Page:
Remember the time when clients would gobble up cabinets of professionals? When the office design for a solo professional would include a couple of exam rooms, a consultation room, and a small processing station?
With the steep increase in property rent and a different approach these days, professionals have shifted the theme to consolidation and partnership with other practitioners – be it a hospital, institute, or integrated fitness studios. This helps the providers to share space and disperse overhead costs for items like technology and staff.
If your budget is limited, don't despair. The beauty of undertaking this practice redesign is that you can customize the scope and timeline of the project to suit your practice's needs. Here are some of the factors you'll need to consider before building your new space. Let’s dive right in.
THE SPACE’S ADAPTABILITY
No matter what your space niche is, a new user would only consider it if it contains a certain type and number of amenities. How to make your space the best? Well, just add the best facilities you can ever provide.
Here’s an example showing how a clinic’s revamped amenities would look like:
The Professional's cubicle: Instead of a dedicated professional office, the OPD's can be shared with multiple professionals – freeing up space for more exam rooms. It works as a dedicated spot space to consult clients for the next steps.
Registration area for Clients: With changing dynamics, client privacy should be prioritized and seating area should be made varied, offering more privacy for check-in, payment, and completion of the medical and social history. A positive waiting experience for professionals should be considered the top priority.
Large Exam rooms: Now that medicine has adopted a more consultative relationship between patients and doctors, many patients have begun to bring a family member along. This makes the family member an advocate and helps the patient remember the doctor’s sayings. To accommodate three or even four people, exam rooms are increasing in size. As well said by an expert – "You have to have a triangulation between the professional, the guest, and the clients. And the professionals need to have access to the computer so he can be inputting all the pertinent information from interviewing the clients. Instead of initially exam rooms being 7-6 by 9-6; now it's preferred more like 11 by 9."
Cloud-based IT solutions: Depending on the size of the practice and its choice of technology infrastructure, there may not be a server room or centralized computing centre with desktop computers, printers, fax machines, and scanners. If a practitioner chooses a cloud solution, they may only need a local area network (LAN) and devices with Wi-Fi capability, like for laptops or tablets.
THE CLIENT FLOW: Professional space owners feel the desire to build a new facility when they decide that they needed to expand their centre to accommodate functions – like in-house separate billing and administration.
A well-designed professional workspace has multiple benefits for both clients and staff, let’s say, experts. Eliminating traditional equipment (that occupies a lot of space) can open up space for things like multiple waiting rooms, consultation rooms, and separate check-in and check-out areas – and all of these can improve client-flow and staff-efficiency.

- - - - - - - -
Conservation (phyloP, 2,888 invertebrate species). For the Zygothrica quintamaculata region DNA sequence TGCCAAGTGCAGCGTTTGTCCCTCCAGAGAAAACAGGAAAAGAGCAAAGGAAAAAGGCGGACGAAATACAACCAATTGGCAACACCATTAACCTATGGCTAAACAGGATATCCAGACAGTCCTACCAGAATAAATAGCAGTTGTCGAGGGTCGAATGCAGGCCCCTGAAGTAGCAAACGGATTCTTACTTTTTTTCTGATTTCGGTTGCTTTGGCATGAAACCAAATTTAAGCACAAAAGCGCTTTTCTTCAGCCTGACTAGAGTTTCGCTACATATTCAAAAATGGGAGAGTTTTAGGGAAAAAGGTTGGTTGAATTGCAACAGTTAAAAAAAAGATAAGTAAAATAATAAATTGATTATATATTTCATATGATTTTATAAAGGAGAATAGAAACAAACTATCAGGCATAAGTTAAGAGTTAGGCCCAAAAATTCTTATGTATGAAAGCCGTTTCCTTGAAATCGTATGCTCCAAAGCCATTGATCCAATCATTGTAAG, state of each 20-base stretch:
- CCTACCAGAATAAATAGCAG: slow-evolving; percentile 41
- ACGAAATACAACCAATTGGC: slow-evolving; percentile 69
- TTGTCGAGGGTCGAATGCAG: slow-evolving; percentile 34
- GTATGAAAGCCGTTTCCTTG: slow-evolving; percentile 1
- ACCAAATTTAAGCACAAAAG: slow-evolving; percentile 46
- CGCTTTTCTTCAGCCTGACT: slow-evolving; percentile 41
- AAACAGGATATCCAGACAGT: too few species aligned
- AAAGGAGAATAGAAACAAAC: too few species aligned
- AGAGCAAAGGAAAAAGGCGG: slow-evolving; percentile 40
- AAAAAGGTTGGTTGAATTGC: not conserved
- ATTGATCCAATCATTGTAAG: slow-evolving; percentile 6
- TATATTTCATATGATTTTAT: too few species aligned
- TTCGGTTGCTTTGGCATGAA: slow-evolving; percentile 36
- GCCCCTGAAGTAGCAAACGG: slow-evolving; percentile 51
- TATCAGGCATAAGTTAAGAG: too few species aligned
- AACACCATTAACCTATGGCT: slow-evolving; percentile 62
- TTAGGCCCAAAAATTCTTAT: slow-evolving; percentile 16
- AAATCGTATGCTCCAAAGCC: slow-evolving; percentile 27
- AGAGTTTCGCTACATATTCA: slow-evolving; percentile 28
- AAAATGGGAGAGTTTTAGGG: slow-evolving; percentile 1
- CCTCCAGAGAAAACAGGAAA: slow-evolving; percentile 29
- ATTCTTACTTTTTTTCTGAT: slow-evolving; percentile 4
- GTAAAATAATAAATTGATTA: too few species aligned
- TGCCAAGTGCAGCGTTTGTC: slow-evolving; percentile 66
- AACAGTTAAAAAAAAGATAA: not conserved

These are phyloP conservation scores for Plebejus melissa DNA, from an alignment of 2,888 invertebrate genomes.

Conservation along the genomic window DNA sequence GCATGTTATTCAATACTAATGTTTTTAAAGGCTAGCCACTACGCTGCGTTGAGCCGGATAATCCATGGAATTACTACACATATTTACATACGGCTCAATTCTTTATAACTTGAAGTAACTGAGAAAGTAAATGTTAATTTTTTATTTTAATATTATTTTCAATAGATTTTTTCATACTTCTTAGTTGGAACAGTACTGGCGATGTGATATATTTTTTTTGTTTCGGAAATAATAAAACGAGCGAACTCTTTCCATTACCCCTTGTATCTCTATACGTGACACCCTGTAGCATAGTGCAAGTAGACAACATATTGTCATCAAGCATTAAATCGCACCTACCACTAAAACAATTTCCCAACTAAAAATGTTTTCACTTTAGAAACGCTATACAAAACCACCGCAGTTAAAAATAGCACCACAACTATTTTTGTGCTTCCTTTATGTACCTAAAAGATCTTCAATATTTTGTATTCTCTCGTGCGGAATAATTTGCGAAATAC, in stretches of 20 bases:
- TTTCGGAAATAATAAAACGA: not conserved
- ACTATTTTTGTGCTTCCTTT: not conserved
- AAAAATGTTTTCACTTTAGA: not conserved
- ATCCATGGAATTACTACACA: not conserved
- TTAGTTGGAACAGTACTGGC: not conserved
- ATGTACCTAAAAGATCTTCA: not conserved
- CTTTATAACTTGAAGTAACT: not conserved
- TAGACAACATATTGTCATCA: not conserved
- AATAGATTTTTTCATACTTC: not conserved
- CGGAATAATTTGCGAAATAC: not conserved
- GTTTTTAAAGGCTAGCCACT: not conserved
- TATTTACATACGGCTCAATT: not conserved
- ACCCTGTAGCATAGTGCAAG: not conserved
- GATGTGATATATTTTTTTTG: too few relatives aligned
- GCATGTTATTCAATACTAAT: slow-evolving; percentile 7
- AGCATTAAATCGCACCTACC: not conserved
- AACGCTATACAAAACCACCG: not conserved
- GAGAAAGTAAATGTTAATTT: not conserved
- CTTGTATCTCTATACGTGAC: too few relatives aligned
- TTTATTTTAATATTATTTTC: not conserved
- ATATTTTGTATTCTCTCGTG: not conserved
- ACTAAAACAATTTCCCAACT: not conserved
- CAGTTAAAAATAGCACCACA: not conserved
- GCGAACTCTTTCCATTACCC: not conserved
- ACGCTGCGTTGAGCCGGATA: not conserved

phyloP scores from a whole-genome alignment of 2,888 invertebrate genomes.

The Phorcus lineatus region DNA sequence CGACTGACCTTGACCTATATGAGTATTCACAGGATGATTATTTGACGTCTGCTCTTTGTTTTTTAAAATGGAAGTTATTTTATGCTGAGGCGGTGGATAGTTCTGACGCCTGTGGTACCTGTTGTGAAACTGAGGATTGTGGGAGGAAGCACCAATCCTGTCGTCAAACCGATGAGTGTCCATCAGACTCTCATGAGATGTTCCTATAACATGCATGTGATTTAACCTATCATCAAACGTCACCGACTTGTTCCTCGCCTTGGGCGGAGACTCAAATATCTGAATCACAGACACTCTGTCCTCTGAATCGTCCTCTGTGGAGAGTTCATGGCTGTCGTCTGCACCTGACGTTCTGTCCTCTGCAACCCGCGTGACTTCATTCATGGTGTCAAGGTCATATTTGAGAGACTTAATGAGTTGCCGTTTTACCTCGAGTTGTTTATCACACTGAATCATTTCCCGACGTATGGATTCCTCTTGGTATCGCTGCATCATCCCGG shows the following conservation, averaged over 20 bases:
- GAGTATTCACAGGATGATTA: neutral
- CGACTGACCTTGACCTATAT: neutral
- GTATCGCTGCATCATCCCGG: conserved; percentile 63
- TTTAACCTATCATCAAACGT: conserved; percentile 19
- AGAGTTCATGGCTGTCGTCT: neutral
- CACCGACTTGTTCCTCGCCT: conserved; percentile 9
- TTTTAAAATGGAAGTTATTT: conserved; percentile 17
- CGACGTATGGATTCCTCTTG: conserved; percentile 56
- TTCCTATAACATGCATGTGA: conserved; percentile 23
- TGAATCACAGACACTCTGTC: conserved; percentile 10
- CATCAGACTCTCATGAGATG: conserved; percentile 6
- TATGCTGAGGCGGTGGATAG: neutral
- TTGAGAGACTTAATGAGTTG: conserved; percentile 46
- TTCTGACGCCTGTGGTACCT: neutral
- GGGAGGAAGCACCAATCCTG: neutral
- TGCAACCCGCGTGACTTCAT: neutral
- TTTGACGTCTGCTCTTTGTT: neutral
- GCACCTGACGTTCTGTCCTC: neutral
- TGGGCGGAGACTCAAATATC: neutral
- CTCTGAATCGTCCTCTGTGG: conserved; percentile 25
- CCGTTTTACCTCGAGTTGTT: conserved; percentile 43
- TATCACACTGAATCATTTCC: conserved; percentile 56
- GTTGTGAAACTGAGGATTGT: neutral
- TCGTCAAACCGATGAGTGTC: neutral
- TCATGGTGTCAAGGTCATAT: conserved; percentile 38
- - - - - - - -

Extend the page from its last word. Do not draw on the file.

The client's registration room can be self-contained and separated from the greeting area. After clients have registered, they can be moved to a second waiting room – big enough to accommodate family members or escorts for clients.
Not only does that facilitate client-flow, but it gives clients more privacy and a sense that they are being moved through the room promptly. Clients sitting in a crowded waiting room often wonder how long they will have to wait. "Are not sure how many professionals are there. Are you one of 100 waiting for the same person? Or are there 10 professional's seeing all these clients?" Eliminating the need to return to the front desk for check out is often a desired design requirement.
TECH NEEDS OF THE SPACE: Everyone loves to see tech advancements in their spaces. Forget things like IoT, even simple things like an in-office Wi-Fi can be a client pleaser. It can be coupled with a guest login for safety purposes, allowing only the clients to use their in-hand devices while waiting for the professional.
Other things like Client's registration tablets or kiosks allow clients to register, pay their co-pays and deductibles, complete social and medical histories, and even fill out short client's surveys after their visits. All without the additional work of transferring information from paper forms.
THE NEXT STEPS
So what are the first steps once your space has approved the plan for a new build/redesign? Well, before approaching an architect, the professional workspace should assemble focus groups in each department. The user has a clear vision about what it wants and needs from a new space, and it is also important for staff members to voice their opinions on what doesn't work in the current environment. Everyone needs to be involved in the process. It's just not the provider input, it needs to come all the way down to the greeter.